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Sep 26, 2014

Go, No Go? Key Decisions That Drive Culture

Go, No Go? Key Decisions That Drive Culture
Learning from failure, and removing the causes behind it, vastly contributes to both profitability, and culture. Employees engaged in these environments routinely contribute to identifying various business conditions that negatively impact it. Ignoring employees input can have fortuitous outcomes.


Profits come from improvements, and costs come from causes. Costs are clues to causes we need to investigate, and eliminate. If cause remains unabated, changing dynamics can destroy our ability to recover from cumulative effects of stress placed upon the system. Employees closest to where work occurs have valuable knowledge relating to these conditions.


What Does History Teach Us About What Not To Do?


When NASA requested okay to launch Space Shuttle Challenger from Solid Rocket Booster (SRB) manufacturer Morton Thiokol, there were clues from previous missions that O Ring failures were developing regularly. While the causes were not understood at the time, they continued to occur in certain climatic conditions.


Because of predicted cold weather, Morton recommended no launch. NASA, under increasing pressure to meet an aggressive production schedule, asked them to reconsider. Morton did so, and agreed launch was safe. Morton's leadership team ignored many voices of those with grave concerns about what they didn't know.


After each mission, SRB engineers disassembled, methodically removed parts of the rocket boosters, then looked for conditions not part of the system's intended design. Even with each successful touch down, evidence of failure was clear. After six previous missions, O Rings showed evidence of erosion eight times, and blow by four times. *1 Visual and Statistical Thinking Edward Tufte Page 44  (Blow by is a condition where heated gases blow by the O Ring seal and escape). Why the erosion, why the blow by? Neither was an intended outcome of the system, each incident was instead a clue of a cause needing



identification, that something was not functioning properly. However, these failures became acceptable to those in control who could have instead chosen not to ignore them. With each progressive and successful mission, NASA seemed less, and less concerned, over confident if you will.  Freezing weather in south Florida didn't seem to change their thinking either, even though the variable clearly fell outside the parameters contemplated by O Ring designers. 


As cold weather arrived at Kennedy Space Center (KSC), visible, and invisible changes at the molecular level occurred. Ice appeared on the launch pad, and as rubber seals inside fuel tanks got colder, they lost resiliency. A compressed O-ring at 75 degrees is five times more responsive in returning to its uncompressed shape than a cold O-ring at 30 degrees.  As heated gases caused the SRB tanks to expand, gases were escaping past the compressed seals. Nobody could stop what was about to take place.  Twelve clues indicated management should have.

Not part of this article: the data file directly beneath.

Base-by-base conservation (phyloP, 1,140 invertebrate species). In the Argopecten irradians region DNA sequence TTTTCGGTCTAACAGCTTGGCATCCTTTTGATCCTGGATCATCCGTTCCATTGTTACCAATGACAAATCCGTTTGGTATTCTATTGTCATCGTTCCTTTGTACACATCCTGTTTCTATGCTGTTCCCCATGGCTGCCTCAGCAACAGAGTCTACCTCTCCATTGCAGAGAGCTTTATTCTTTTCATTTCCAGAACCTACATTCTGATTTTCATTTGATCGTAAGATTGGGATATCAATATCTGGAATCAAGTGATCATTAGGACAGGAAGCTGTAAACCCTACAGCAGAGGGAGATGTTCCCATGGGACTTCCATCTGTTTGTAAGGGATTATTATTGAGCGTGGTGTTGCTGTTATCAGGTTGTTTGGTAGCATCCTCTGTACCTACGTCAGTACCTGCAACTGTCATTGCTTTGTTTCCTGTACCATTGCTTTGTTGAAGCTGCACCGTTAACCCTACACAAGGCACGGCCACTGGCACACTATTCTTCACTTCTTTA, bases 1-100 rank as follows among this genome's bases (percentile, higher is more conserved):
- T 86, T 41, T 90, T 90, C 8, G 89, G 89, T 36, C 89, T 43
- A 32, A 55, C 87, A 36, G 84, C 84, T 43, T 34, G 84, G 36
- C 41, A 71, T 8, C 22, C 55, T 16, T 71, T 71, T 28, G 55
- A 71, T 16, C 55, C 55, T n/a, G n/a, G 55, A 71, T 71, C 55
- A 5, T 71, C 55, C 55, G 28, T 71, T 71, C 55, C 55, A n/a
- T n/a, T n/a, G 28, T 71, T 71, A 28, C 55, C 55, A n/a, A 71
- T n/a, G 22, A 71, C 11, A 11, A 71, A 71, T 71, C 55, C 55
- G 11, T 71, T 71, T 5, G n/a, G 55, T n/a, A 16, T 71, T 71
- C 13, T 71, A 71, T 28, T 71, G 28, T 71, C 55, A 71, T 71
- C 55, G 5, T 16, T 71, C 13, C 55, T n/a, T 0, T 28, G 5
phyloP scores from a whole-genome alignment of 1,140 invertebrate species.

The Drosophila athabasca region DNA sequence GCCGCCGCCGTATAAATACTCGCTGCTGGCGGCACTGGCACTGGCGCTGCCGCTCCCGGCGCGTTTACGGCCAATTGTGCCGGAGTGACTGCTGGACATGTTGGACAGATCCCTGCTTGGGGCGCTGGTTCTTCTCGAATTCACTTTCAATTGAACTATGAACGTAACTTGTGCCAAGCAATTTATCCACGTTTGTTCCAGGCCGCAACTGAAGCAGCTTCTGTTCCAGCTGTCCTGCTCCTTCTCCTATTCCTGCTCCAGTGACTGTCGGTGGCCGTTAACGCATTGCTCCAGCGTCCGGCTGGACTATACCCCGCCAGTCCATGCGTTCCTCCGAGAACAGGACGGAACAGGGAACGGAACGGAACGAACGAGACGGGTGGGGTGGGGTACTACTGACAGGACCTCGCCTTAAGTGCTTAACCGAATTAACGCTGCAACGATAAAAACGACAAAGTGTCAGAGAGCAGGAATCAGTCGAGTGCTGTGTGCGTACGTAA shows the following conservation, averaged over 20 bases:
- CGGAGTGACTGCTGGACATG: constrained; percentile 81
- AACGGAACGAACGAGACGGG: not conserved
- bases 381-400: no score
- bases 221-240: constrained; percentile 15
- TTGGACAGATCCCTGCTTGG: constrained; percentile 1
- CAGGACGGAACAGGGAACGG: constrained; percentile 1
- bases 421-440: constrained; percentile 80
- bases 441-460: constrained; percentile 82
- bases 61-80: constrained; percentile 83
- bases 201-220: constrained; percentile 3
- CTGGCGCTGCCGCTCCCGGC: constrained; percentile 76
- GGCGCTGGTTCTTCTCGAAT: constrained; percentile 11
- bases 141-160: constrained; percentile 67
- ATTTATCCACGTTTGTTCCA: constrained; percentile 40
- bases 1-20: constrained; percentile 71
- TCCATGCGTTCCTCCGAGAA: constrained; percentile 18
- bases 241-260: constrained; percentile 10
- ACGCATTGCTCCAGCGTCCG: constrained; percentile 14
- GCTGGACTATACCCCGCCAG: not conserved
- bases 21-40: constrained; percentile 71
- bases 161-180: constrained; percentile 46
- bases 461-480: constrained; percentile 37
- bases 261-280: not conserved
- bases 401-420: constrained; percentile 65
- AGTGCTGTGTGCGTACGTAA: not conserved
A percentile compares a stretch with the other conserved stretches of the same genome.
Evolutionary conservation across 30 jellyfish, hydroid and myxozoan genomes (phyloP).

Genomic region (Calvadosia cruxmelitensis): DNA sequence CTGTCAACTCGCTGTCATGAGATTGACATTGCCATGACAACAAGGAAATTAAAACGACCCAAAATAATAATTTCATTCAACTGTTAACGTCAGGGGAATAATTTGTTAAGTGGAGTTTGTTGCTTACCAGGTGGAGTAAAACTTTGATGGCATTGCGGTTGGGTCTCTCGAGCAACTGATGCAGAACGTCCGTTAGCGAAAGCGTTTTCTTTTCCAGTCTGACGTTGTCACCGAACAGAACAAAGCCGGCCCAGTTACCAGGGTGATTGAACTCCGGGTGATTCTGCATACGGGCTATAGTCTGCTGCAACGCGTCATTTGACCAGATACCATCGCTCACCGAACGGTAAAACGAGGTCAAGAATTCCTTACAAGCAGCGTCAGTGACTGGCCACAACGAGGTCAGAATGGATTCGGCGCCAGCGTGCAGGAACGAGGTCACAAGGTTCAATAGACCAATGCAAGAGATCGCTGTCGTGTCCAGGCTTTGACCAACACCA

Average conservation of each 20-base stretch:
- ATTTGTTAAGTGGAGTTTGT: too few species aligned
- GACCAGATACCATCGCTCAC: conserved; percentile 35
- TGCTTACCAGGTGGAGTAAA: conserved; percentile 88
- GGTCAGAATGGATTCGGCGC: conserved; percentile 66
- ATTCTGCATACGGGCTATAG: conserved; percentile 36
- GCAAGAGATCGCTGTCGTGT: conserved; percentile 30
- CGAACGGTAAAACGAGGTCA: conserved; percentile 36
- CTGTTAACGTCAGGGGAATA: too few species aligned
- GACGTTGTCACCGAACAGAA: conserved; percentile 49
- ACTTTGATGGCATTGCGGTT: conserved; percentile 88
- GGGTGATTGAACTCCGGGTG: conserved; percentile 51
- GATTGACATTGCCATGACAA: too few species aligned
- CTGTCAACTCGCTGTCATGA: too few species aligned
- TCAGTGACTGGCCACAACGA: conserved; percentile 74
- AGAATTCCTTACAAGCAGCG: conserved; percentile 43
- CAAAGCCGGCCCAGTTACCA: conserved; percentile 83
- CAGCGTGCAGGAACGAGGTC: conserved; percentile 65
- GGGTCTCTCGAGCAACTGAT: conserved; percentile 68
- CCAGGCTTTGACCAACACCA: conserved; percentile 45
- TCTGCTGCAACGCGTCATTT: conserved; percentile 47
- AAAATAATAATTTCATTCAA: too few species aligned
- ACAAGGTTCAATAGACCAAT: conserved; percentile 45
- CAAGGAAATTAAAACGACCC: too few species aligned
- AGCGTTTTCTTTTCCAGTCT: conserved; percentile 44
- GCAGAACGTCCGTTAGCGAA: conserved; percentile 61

On the morning of January 28th, 1986 at 11:39 Eastern Standard Time, at a velocity of 2900 feet per second, the words "Roger, go at throttle up", were the last five words heard from the seven team members. The dreams of many of us were lost. As a member of the program, this was very personal.


The effect of freezing weather on O Ring seals was not understood because the conditions had never been experienced during previous launches. NASA and Morton lacked knowledge, but made assumptions since the system had not failed at 53 degrees, it would not fail at 32. In fact, there were 8 previous clues the system was failing each time below 66 degrees, yet they remain largely unchecked, and led to catastrophe. Management failed to ask the key question, why.


What simple techniques can we use to improve?


(1) When the pressure is on, people look to what they think they know. In his book Conversational Capacity, friend and author Craig Weber suggests “Our minds jump to narrow, error-prone conclusions without our permission”. This isn't necessary. If teams can learn how to balance candor and curiosity, they can learn to treat advocacy and illustration of ideas as hypotheses rather than truths. This enables them to transform differing perspectives into rich sources of improvement. Had leadership teams at NASA and Morton learned more from one another, they could have made better decisions.


(2) Problems develop and when they do, don't ignore them. Consider them opportunities to go see, and experience things for yourself. Data may be available, but the job site is where the greatest value is added. See Using Genchi Genbutsu as the Ultimate ERP and Management



(3) Develop a failure and root cause analysis strategy using the 5 why technique pioneered by Dr. W. Edwards Deming. This technique involves diving deeply into a problem with a recurring theme of asking why at least 5 times.


Continuously find the root causes of problems in your business, remove them, and gain market dominance while competitors manage their own crisis. Ignore them, and physics will catch up to you.



Organizations and executives seeking change hire Colin and his team to help learn what’s possible tomorrow using analytics and other lean tools to understand how their culture and operations are performing today. As a management consultant, speaker, and trust advisor, individuals and teams first learn what to measure, develop strategies for improvements, and then drive down operating expenses through flawless executive of Deming’s 14 Point Philosophy, and Principle of Lean Six Sigma Leadership.


LSI Consulting specializes in helping mid sized to Fortune 500 companies maximize growth and profitability by implementing the principles of Lean-Six Sigma, and Kaizen.


Colin can be reached at, or 661-332-0382. Visit for more details.